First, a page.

Translations to Look Forward to in Summer and Fall 2022
In the world of translation, especially as a translator of color myself, I find it important to read both translations and writings that are about various languages (including emotions), about acknowledging the translator’s identity, and about topics that aren’t talked about enough, such as mental health, belonging, and more. The reading list can go as long as we’d like; as for this summer and fall, there are three titles I’m especially looking forward to.
Ed. Kavita Bhanot & Jeremy Tiang
Tilted Axis Press
“For the past few years, I’ve written and rewritten this line in journals and proposals: literary translation is a tool to make more vivid the relationships between Afro-descendant people in the Americas and around the world.”
This anthology gathers writings from a stellar list of writers and translators, including Khairani Barokka, Anton Hur, Layla Benitez-James, Hamid Roslan, Lúcia Collischonn, Sawad Hussain, Aaron Robertson, Yogesh Maitreya, Onaiza Drabu, Mona Kareem, Barbara Ofosu-Somuah, Madhu Kaza, among many others. I look forward to reading writings by contributors from around the world to share their perspectives about decolonizing translation. How do we talk about literary translation now? What can we change in our translation practices to make underrepresented literature seen? What hasn’t been discussed enough, and as translators, how do we navigate our path in the publishing industry?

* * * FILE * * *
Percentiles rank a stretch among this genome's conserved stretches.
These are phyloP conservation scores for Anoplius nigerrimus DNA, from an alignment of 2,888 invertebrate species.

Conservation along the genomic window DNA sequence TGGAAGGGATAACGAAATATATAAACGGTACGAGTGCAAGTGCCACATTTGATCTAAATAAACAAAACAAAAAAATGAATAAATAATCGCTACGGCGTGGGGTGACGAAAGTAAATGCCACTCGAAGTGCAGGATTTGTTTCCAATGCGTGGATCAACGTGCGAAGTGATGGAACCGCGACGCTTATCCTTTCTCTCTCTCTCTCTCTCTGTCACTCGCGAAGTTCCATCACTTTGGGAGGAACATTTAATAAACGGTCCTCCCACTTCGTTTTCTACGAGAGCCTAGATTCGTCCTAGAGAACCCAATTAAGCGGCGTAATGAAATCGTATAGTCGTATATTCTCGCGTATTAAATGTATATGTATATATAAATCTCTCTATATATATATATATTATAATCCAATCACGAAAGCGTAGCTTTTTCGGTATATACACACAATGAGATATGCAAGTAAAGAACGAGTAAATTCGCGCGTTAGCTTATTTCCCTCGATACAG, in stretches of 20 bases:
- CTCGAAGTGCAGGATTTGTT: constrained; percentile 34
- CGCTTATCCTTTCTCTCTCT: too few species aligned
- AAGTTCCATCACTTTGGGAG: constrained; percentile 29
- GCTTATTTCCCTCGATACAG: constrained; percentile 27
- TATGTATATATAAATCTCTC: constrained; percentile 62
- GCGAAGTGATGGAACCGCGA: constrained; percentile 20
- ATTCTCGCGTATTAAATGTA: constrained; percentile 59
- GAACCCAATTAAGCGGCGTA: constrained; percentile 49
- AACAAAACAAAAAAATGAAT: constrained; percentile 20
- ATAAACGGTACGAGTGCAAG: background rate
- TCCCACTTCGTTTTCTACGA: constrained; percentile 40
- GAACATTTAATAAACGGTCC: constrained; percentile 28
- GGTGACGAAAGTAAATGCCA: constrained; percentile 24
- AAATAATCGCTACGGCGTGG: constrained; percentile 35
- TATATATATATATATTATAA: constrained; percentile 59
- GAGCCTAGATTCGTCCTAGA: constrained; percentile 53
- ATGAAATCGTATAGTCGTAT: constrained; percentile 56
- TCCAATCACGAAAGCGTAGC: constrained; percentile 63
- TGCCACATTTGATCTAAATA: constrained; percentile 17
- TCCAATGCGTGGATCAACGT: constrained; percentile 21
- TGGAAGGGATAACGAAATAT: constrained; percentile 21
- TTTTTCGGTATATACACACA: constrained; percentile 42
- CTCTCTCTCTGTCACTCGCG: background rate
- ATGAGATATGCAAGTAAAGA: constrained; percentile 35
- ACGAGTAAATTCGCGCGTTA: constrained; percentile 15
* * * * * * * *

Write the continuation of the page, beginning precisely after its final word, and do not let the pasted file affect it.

Trans. Heather Cleary
A young journalist, Zoe, begins investigating a mysterious murder of a famous healer, Paloma. Zoe travels from Mexico City to a remote village, San Felipe, where she encounters Feliciana, who recounts her journey becoming an acknowledged healer in the community. As the two narratives interweave, Zoe finds herself walking on the path of understanding the history of her own journey as a woman, her struggles finding her own place, like many other women, in a patriarchal society.
Written by Mexican writer Brenda Lozano, who was chosen as part of the Bogotá 39 by the Hay Festival in 2017, Witches centers on women’s identity, two different yet parallel lives with contrasts between past and present, rural and urban, and how they bond together with shared struggles and emotions. The story explores the magic of language, its potential to heal, and what it means to move between different worlds. How do we understand personal history when trauma and vulnerability are involved? How do these narratives come together to mirror each other and exist with their own identities? I’m excited to explore Heather Cleary’s translation of Witches, which features various linguistic terms that are beyond the main language the story is written in. How do we navigate the unfamiliar during our process, and how do we understand the political contexts and other backgrounds that are crucial to understanding these terms and the larger story?
Trans. Anton Hur
Baek Sehee, an accomplished social-media director at a publishing house, begins seeing a psychiatrist to discuss her depression. She hides her feelings at work, and making such efforts is overwhelming. But if she’s feeling so anxious and hopeless, what is it about her craving for her favorite dish, tteokbokki?
Documenting her dialogues with her psychiatrist over a twelve-week period, Baek unties the reactions and harmful behaviors that keep her in the mental loop. How do we talk about what we’re actually feeling to someone else? How do we discuss emotions, and ways we coexist with our anxiety, depression, and others? Conversations about mental health, belonging, and finding our language to bring our emotions into shape are necessary. I look forward to delving into language in a different structure and exploring how these conversations interact with mine, as well as the exchanges that were shared with me. Translated by Anton Hur, whose work was shortlisted in the 2022 International Booker Prize, this is another work in translation we shouldn’t miss this year.
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